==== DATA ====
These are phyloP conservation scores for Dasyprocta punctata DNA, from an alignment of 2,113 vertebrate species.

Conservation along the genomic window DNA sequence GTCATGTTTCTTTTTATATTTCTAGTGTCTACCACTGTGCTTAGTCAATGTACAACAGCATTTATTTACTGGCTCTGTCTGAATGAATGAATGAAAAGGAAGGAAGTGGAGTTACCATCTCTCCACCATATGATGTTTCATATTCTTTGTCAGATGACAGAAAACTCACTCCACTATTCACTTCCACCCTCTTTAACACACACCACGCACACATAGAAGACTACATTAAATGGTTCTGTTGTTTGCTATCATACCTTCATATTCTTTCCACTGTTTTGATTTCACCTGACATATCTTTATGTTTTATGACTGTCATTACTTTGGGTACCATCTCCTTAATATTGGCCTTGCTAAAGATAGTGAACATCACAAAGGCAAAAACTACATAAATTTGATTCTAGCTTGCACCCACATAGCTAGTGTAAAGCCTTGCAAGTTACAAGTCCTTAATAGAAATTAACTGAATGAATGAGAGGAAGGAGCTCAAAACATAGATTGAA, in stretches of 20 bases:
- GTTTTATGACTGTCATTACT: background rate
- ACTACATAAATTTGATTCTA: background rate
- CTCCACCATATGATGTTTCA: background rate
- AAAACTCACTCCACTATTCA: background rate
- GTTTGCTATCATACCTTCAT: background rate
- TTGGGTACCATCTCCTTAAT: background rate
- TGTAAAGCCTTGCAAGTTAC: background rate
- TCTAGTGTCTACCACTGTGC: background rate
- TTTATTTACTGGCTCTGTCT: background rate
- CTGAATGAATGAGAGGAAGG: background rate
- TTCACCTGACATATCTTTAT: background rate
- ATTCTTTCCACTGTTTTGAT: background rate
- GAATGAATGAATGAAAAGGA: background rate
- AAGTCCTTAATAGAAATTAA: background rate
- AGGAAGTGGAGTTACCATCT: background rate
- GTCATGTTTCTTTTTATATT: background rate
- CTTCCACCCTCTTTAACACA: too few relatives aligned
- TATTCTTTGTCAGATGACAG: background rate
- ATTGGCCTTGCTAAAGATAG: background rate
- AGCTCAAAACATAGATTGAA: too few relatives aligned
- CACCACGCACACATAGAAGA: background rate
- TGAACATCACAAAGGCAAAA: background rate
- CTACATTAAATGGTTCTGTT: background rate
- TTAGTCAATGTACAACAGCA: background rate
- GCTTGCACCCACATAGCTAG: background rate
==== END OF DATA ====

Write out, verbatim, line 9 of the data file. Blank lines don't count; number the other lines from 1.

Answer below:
- TGTAAAGCCTTGCAAGTTAC: background rate